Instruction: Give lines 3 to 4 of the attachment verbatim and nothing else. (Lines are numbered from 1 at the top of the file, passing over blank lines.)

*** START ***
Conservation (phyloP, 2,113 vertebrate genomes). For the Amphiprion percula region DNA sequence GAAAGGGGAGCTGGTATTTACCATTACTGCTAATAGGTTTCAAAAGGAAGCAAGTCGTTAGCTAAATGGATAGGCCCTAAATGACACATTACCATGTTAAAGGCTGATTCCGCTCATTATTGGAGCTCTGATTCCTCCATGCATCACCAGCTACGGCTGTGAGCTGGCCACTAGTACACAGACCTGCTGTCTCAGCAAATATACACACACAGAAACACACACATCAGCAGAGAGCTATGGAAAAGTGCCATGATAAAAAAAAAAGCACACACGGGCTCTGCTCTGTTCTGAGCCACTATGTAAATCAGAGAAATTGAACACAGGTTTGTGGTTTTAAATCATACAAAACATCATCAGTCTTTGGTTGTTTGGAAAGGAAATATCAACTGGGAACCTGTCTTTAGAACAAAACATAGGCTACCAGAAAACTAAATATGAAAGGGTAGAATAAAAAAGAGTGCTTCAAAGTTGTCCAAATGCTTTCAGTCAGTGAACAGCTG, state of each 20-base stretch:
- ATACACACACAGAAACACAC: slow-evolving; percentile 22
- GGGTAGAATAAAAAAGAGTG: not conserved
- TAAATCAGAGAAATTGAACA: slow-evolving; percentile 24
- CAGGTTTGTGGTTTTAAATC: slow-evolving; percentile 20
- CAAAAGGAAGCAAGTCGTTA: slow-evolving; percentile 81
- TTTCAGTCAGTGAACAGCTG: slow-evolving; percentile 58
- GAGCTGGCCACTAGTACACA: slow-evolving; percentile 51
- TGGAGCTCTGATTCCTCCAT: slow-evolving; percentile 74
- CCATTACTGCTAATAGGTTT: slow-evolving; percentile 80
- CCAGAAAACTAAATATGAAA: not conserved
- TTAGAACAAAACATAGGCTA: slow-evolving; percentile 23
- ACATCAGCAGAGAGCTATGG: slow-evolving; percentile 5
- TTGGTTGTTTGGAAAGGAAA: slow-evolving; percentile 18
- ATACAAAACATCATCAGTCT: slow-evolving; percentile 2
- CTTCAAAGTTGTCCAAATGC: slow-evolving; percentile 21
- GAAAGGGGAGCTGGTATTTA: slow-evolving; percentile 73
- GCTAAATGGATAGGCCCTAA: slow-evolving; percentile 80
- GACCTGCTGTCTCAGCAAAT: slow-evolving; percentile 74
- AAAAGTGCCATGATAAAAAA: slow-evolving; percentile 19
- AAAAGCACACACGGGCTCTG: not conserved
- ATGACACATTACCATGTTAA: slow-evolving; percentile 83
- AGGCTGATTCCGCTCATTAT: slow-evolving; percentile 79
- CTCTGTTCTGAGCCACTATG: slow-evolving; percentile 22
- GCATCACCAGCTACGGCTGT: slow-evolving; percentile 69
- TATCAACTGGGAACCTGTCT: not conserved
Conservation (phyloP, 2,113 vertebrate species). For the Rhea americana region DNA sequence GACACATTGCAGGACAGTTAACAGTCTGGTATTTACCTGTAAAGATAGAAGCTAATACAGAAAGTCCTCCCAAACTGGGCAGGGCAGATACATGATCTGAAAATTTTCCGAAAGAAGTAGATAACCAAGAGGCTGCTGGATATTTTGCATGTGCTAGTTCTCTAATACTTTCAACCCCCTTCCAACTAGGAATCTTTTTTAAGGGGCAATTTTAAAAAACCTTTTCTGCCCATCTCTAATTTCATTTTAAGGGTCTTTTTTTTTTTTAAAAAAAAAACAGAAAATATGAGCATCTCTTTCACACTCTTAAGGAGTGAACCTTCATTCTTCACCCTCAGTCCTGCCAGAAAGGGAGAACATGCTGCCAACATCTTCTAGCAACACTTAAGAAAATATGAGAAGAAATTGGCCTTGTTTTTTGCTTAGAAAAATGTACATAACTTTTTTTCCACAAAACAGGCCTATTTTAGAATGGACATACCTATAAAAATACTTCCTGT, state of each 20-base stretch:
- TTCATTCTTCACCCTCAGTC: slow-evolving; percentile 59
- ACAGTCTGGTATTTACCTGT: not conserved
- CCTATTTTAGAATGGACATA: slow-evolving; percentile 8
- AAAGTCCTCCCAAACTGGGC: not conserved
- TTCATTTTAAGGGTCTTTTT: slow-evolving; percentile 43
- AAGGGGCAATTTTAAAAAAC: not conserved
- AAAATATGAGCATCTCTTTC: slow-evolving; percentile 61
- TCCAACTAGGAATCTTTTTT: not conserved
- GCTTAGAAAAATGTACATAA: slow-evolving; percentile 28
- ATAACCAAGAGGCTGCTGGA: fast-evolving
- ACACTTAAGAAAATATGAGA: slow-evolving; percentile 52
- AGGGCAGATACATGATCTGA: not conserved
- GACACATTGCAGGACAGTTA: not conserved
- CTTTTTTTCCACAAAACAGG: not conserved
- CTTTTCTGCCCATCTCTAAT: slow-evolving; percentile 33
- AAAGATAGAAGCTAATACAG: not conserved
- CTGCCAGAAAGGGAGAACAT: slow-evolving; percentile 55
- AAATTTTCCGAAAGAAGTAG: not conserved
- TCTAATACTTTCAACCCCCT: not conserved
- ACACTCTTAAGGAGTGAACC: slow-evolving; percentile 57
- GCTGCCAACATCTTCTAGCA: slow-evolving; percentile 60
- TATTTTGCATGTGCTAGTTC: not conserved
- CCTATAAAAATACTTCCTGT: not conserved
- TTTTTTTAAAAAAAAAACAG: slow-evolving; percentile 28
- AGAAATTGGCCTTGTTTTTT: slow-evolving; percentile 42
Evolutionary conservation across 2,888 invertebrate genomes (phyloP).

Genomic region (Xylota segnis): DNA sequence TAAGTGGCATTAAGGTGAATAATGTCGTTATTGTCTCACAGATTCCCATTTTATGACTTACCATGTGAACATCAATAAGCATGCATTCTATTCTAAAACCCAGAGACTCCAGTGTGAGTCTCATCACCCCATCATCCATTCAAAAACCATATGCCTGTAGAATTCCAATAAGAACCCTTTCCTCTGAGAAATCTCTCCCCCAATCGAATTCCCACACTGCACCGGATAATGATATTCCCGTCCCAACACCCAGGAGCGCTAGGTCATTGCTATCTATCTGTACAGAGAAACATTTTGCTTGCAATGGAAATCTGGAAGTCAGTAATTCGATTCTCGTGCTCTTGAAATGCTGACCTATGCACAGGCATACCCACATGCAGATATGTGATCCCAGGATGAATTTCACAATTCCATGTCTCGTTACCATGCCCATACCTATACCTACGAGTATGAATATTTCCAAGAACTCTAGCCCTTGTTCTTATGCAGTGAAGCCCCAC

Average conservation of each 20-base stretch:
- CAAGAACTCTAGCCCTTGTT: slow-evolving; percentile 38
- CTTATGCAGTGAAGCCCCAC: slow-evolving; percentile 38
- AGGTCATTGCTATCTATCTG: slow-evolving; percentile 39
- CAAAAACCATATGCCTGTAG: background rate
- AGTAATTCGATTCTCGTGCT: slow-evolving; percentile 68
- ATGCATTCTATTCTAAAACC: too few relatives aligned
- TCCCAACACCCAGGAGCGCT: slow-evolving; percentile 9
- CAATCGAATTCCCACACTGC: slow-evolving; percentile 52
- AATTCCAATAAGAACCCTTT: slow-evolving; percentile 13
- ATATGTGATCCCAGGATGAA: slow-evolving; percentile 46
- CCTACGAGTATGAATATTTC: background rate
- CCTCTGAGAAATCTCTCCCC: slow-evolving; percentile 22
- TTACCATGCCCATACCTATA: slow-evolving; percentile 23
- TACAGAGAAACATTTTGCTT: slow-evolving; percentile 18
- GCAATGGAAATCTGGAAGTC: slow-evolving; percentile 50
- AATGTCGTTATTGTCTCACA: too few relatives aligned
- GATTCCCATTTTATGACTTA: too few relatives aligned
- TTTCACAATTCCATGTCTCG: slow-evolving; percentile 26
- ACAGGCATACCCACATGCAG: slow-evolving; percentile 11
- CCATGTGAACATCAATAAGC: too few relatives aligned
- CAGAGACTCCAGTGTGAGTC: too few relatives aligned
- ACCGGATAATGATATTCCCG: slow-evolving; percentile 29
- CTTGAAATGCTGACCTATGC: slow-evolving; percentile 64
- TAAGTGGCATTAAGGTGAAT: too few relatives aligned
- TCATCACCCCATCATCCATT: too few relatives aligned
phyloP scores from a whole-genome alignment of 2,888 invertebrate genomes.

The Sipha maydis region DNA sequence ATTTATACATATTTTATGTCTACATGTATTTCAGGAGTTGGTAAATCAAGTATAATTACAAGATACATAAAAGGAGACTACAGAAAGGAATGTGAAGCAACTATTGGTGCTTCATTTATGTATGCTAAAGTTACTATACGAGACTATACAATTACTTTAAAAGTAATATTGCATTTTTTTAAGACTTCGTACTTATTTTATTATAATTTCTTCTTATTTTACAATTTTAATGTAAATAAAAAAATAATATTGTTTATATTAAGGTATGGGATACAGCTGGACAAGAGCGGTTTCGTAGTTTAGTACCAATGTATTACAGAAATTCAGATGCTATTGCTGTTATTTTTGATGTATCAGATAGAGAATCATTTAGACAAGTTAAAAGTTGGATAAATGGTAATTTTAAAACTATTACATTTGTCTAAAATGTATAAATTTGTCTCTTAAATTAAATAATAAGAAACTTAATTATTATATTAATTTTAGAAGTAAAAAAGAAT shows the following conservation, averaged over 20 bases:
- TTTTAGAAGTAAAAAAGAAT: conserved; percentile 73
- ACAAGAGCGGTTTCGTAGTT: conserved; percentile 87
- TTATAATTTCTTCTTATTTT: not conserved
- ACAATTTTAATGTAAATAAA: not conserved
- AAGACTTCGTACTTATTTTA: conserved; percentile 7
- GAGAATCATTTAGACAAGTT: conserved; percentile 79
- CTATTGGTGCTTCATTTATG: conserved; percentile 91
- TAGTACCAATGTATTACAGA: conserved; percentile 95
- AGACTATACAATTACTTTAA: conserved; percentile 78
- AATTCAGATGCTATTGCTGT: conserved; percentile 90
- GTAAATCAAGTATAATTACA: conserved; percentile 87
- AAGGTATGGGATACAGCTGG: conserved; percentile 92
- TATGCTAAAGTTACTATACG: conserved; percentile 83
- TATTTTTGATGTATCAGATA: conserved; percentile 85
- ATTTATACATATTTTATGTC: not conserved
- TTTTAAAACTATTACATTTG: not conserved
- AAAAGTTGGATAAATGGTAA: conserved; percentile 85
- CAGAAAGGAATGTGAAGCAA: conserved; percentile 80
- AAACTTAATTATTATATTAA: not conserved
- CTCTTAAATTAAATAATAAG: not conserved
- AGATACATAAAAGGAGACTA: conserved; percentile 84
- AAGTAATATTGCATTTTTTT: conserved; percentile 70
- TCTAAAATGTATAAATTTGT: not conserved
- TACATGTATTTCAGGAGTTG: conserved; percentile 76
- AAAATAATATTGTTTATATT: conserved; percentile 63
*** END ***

- GGGTAGAATAAAAAAGAGTG: not conserved
- TAAATCAGAGAAATTGAACA: slow-evolving; percentile 24